MoneyTap Puts Ripple to Work in Japanese Mobile Payments
Japan has, oddly enough, been behind the curve a bit when it comes to mobile payments. A surprisingly large amount of its business is done in cash, and that’s left mobile payments in the lurch. That may be poised to change, however, thanks to a new release from a group of Japanese banks releasing the MoneyTap system, powered by the Ripple, or XRP, cryptocurrency.
With MoneyTap, the group’s customers will be able to settle transactions at most any time of the day or night, every day of the week. It’s said to be the first of its kind, and builds on earlier reports of a “consortium of payment card industries utilizing blockchain technology” that emerged back in December.
Flexibility is sorely needed in Japanese transactions; right now, any transaction that doesn’t take place on a weekday between 8:30 and 3:30 local time runs the risk of transaction delay. Though some efforts have been undertaken to try and expand this for the sake of easier processing, reports suggest that the costs of implementing systems that would be substantial at the least.
The app’s full release is slated for sometime this fall, and will feature Resona Bank, SBI Net Sumishin Bank and Suruga Bank as the first three to offer the service. The rest of the group, meanwhile, will follow suit at an even less determined date. Since the whole group covers 61 banks total that account for just over 80 percent of all of Japan’s banking assets at last report, it’s going to be fairly widespread.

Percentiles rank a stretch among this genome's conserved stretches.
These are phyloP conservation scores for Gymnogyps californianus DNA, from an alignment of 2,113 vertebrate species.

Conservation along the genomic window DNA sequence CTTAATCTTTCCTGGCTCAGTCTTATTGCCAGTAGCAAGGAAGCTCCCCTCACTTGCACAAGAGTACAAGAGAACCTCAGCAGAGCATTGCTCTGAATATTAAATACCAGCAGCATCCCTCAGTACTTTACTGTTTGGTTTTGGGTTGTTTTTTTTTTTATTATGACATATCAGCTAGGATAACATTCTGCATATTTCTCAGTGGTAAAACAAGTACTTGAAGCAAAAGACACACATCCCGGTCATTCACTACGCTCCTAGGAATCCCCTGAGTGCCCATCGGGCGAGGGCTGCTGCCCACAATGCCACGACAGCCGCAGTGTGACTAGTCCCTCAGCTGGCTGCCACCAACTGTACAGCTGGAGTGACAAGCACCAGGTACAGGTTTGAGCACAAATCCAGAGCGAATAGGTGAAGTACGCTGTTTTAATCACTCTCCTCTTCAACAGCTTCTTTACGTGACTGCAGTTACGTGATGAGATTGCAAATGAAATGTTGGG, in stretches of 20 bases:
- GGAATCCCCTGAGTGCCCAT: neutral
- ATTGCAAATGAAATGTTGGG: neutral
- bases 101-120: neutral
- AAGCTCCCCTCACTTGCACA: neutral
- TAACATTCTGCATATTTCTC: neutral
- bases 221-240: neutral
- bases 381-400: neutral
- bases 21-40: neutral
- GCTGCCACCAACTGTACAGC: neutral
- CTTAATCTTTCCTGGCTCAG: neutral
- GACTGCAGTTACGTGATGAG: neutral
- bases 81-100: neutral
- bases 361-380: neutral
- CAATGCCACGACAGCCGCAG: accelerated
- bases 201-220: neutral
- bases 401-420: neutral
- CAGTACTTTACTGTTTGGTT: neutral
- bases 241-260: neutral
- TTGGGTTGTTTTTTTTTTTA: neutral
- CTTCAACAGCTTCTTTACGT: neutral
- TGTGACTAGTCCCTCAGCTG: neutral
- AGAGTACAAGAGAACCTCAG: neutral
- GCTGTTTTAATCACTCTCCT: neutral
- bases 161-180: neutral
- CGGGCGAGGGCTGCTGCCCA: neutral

As for the Ripple connection, word from SBI Ripple Asia’s CEO Takashi Okita suggests that it’s not so much about the cryptocurrency itself as it is about the blockchain technology connected with it. The combination of the technology, Okita noted, coupled with the group’s trust and reliability—it’s better than 80 percent of Japan’s banking industry, after all—makes it likely to provide the faster, better payment structure.
Still, considering the narrow range of payment operations Japan currently sees, this will likely prove a welcome change of pace. Making payments more reliable after traditional banking hours can’t hurt, and with 80 percent of Japan’s banks going in this direction, it’s a safe bet it will catch on.